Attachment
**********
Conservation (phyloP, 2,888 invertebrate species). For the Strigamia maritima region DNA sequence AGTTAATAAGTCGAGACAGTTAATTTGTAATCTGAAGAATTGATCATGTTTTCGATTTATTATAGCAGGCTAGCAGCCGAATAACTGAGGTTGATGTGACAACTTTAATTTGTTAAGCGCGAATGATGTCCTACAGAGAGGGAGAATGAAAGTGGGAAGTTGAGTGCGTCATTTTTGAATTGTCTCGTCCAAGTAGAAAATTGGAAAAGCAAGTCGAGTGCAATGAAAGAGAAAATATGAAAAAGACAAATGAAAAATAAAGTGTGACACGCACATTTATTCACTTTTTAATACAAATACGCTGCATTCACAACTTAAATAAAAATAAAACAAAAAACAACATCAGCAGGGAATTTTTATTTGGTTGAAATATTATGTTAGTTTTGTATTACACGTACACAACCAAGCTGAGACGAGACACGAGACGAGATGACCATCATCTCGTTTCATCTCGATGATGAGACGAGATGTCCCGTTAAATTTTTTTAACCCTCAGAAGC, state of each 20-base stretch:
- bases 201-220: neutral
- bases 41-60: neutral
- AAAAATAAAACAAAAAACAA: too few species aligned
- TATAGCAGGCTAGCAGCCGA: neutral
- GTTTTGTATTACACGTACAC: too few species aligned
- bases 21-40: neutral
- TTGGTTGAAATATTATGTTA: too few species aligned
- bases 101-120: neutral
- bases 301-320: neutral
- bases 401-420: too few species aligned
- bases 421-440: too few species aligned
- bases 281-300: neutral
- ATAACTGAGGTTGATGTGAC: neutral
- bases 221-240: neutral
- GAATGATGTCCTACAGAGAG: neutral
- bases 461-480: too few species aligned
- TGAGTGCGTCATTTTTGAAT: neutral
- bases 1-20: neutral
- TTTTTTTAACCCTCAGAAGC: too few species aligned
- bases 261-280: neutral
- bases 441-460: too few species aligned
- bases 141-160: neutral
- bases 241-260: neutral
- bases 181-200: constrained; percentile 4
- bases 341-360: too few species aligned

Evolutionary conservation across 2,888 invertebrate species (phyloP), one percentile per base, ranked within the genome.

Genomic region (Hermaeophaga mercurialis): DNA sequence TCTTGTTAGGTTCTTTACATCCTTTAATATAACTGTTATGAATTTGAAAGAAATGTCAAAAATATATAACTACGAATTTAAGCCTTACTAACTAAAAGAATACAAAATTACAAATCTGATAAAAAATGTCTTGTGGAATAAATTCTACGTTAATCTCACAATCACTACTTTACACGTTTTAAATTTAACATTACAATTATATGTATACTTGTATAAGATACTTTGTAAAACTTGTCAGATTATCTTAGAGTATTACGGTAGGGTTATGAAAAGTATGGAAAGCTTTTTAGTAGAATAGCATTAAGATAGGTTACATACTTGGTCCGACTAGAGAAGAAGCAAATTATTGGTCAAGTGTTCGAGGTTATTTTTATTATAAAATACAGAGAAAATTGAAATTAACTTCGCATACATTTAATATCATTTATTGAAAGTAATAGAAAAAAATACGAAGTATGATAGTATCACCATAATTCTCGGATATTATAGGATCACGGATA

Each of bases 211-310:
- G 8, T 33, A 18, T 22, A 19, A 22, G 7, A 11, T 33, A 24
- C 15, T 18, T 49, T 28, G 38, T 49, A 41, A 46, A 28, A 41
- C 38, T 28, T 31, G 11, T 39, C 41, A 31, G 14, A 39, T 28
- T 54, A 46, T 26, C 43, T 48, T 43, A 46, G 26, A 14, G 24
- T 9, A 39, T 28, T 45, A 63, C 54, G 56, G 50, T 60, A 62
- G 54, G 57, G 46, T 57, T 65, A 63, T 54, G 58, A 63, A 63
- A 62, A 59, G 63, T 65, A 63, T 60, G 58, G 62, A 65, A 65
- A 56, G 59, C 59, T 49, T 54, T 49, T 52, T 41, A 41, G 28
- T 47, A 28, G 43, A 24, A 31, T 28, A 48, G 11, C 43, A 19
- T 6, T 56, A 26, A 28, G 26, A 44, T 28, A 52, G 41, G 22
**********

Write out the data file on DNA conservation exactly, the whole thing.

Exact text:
Conservation (phyloP, 2,888 invertebrate species). For the Strigamia maritima region DNA sequence AGTTAATAAGTCGAGACAGTTAATTTGTAATCTGAAGAATTGATCATGTTTTCGATTTATTATAGCAGGCTAGCAGCCGAATAACTGAGGTTGATGTGACAACTTTAATTTGTTAAGCGCGAATGATGTCCTACAGAGAGGGAGAATGAAAGTGGGAAGTTGAGTGCGTCATTTTTGAATTGTCTCGTCCAAGTAGAAAATTGGAAAAGCAAGTCGAGTGCAATGAAAGAGAAAATATGAAAAAGACAAATGAAAAATAAAGTGTGACACGCACATTTATTCACTTTTTAATACAAATACGCTGCATTCACAACTTAAATAAAAATAAAACAAAAAACAACATCAGCAGGGAATTTTTATTTGGTTGAAATATTATGTTAGTTTTGTATTACACGTACACAACCAAGCTGAGACGAGACACGAGACGAGATGACCATCATCTCGTTTCATCTCGATGATGAGACGAGATGTCCCGTTAAATTTTTTTAACCCTCAGAAGC, state of each 20-base stretch:
- bases 201-220: neutral
- bases 41-60: neutral
- AAAAATAAAACAAAAAACAA: too few species aligned
- TATAGCAGGCTAGCAGCCGA: neutral
- GTTTTGTATTACACGTACAC: too few species aligned
- bases 21-40: neutral
- TTGGTTGAAATATTATGTTA: too few species aligned
- bases 101-120: neutral
- bases 301-320: neutral
- bases 401-420: too few species aligned
- bases 421-440: too few species aligned
- bases 281-300: neutral
- ATAACTGAGGTTGATGTGAC: neutral
- bases 221-240: neutral
- GAATGATGTCCTACAGAGAG: neutral
- bases 461-480: too few species aligned
- TGAGTGCGTCATTTTTGAAT: neutral
- bases 1-20: neutral
- TTTTTTTAACCCTCAGAAGC: too few species aligned
- bases 261-280: neutral
- bases 441-460: too few species aligned
- bases 141-160: neutral
- bases 241-260: neutral
- bases 181-200: constrained; percentile 4
- bases 341-360: too few species aligned

Evolutionary conservation across 2,888 invertebrate species (phyloP), one percentile per base, ranked within the genome.

Genomic region (Hermaeophaga mercurialis): DNA sequence TCTTGTTAGGTTCTTTACATCCTTTAATATAACTGTTATGAATTTGAAAGAAATGTCAAAAATATATAACTACGAATTTAAGCCTTACTAACTAAAAGAATACAAAATTACAAATCTGATAAAAAATGTCTTGTGGAATAAATTCTACGTTAATCTCACAATCACTACTTTACACGTTTTAAATTTAACATTACAATTATATGTATACTTGTATAAGATACTTTGTAAAACTTGTCAGATTATCTTAGAGTATTACGGTAGGGTTATGAAAAGTATGGAAAGCTTTTTAGTAGAATAGCATTAAGATAGGTTACATACTTGGTCCGACTAGAGAAGAAGCAAATTATTGGTCAAGTGTTCGAGGTTATTTTTATTATAAAATACAGAGAAAATTGAAATTAACTTCGCATACATTTAATATCATTTATTGAAAGTAATAGAAAAAAATACGAAGTATGATAGTATCACCATAATTCTCGGATATTATAGGATCACGGATA

Each of bases 211-310:
- G 8, T 33, A 18, T 22, A 19, A 22, G 7, A 11, T 33, A 24
- C 15, T 18, T 49, T 28, G 38, T 49, A 41, A 46, A 28, A 41
- C 38, T 28, T 31, G 11, T 39, C 41, A 31, G 14, A 39, T 28
- T 54, A 46, T 26, C 43, T 48, T 43, A 46, G 26, A 14, G 24
- T 9, A 39, T 28, T 45, A 63, C 54, G 56, G 50, T 60, A 62
- G 54, G 57, G 46, T 57, T 65, A 63, T 54, G 58, A 63, A 63
- A 62, A 59, G 63, T 65, A 63, T 60, G 58, G 62, A 65, A 65
- A 56, G 59, C 59, T 49, T 54, T 49, T 52, T 41, A 41, G 28
- T 47, A 28, G 43, A 24, A 31, T 28, A 48, G 11, C 43, A 19
- T 6, T 56, A 26, A 28, G 26, A 44, T 28, A 52, G 41, G 22